Data and evidence are the foundation of development policy and effective program implementation, and countries need data to formulate policy and evaluate progress. This evaluation’s objective was to assess how effectively the World Bank has supported development data production, sharing, and use, and to suggest ways to improve its approach.
This evaluation defines development data as data produced by country systems, the World Bank, or third parties on countries’ social, economic, and environmental issues.
At the global level, the World Bank has a strong reputation in development data and has been highly effective in data production. It produces influential, widely used data and cross-country indicators that fill important niches, benchmark countries, and stimulate research and policy action.
The World Bank has also taken a prominent leadership role in global data partnerships so far. However, the World Bank needs to determine its future role carefully because the global partnership landscape is becoming more uncertain—as old partnerships phase out, the complementarity of new partnerships is unclear. This makes the World Bank’s future role especially pivotal because the sustainability of funding from global data partnerships at both the national level and for some global data efforts is at risk. Without sustained funding, past progress will be in jeopardy, as observed in some countries where data quality worsened when trust fund support ended.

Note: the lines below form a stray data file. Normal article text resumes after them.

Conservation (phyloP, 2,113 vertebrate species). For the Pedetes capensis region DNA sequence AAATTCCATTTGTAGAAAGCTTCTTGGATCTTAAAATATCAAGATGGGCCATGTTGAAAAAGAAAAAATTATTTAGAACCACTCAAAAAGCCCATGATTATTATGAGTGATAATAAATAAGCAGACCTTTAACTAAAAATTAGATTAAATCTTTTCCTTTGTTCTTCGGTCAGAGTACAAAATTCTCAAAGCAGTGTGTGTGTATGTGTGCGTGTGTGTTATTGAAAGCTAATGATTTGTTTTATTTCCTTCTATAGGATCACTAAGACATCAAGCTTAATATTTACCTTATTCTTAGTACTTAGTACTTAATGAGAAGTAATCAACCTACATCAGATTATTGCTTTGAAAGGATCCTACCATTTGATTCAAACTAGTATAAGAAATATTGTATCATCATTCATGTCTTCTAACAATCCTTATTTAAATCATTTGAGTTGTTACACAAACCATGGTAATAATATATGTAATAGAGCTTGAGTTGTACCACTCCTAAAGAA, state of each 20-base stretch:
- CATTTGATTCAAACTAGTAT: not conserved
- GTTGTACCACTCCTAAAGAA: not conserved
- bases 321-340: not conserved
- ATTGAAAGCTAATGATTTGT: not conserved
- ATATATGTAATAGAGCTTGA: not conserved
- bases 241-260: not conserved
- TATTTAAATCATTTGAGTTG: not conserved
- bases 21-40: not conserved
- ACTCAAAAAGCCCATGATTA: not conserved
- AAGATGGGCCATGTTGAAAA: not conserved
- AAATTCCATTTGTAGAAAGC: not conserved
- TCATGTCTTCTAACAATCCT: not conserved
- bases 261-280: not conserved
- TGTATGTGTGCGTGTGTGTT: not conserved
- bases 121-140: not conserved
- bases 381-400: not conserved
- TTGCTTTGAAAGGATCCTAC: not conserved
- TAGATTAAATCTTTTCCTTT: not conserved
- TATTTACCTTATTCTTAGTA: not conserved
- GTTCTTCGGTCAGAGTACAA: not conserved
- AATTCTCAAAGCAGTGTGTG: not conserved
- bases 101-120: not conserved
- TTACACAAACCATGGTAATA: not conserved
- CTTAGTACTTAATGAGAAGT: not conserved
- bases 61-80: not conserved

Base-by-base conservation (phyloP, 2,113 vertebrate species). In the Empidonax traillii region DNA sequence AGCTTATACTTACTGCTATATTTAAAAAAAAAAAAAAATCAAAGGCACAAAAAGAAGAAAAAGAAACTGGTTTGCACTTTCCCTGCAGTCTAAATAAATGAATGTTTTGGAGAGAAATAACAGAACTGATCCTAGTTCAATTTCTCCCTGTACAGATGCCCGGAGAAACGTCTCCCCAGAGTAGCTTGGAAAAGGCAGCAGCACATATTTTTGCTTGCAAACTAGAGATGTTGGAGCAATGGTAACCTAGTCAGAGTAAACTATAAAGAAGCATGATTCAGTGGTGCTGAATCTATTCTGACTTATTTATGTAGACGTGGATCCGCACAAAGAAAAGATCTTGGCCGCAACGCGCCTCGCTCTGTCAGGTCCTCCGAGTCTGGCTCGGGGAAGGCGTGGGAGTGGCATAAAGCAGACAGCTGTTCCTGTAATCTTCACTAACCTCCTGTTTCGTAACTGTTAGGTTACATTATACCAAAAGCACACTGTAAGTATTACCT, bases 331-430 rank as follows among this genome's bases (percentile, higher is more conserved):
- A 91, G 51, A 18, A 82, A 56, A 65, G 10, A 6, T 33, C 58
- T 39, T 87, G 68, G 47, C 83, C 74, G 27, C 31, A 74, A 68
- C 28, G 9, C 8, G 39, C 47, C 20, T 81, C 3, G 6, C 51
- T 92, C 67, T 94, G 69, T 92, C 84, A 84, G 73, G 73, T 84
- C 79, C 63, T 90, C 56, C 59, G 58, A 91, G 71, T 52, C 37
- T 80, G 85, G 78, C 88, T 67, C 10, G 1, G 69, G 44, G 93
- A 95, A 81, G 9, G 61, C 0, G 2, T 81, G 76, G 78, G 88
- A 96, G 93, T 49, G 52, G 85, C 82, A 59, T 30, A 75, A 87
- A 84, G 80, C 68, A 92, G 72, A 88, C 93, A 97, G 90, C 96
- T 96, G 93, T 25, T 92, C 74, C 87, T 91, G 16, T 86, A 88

At the national level, the World Bank has been mostly effective at fostering its client countries’ data production through its own financing and through financing from small trust fund grants. It has been less effective in promoting data sharing; while the World Bank has used its leverage in some of its client countries, it needs to do a better job at encouraging other countries to share data. The World Bank has been even less effective in promoting data use by governments and citizens.
The World Bank’s systemwide approach to building the capacity of national statistical organizations yielded significant successes in countries where it was deployed, and it should now add a focus on building subnational capacity and strengthening client countries’ administrative data systems.
Big data offers big opportunities, but it also has risks. The World Bank needs to make sure it clearly understands when and how big data can complement traditional data in answering key development questions related to its mission, and use big data analytics appropriately to underpin its own decisions and to ensure that it supports its country clients effectively in big data use. The World Bank still needs to address the implications for organizing big data work internally, entering into corporate agreements with private providers (typically the producers of big data), and seriously considering and addressing privacy and ethical concerns related to big data use.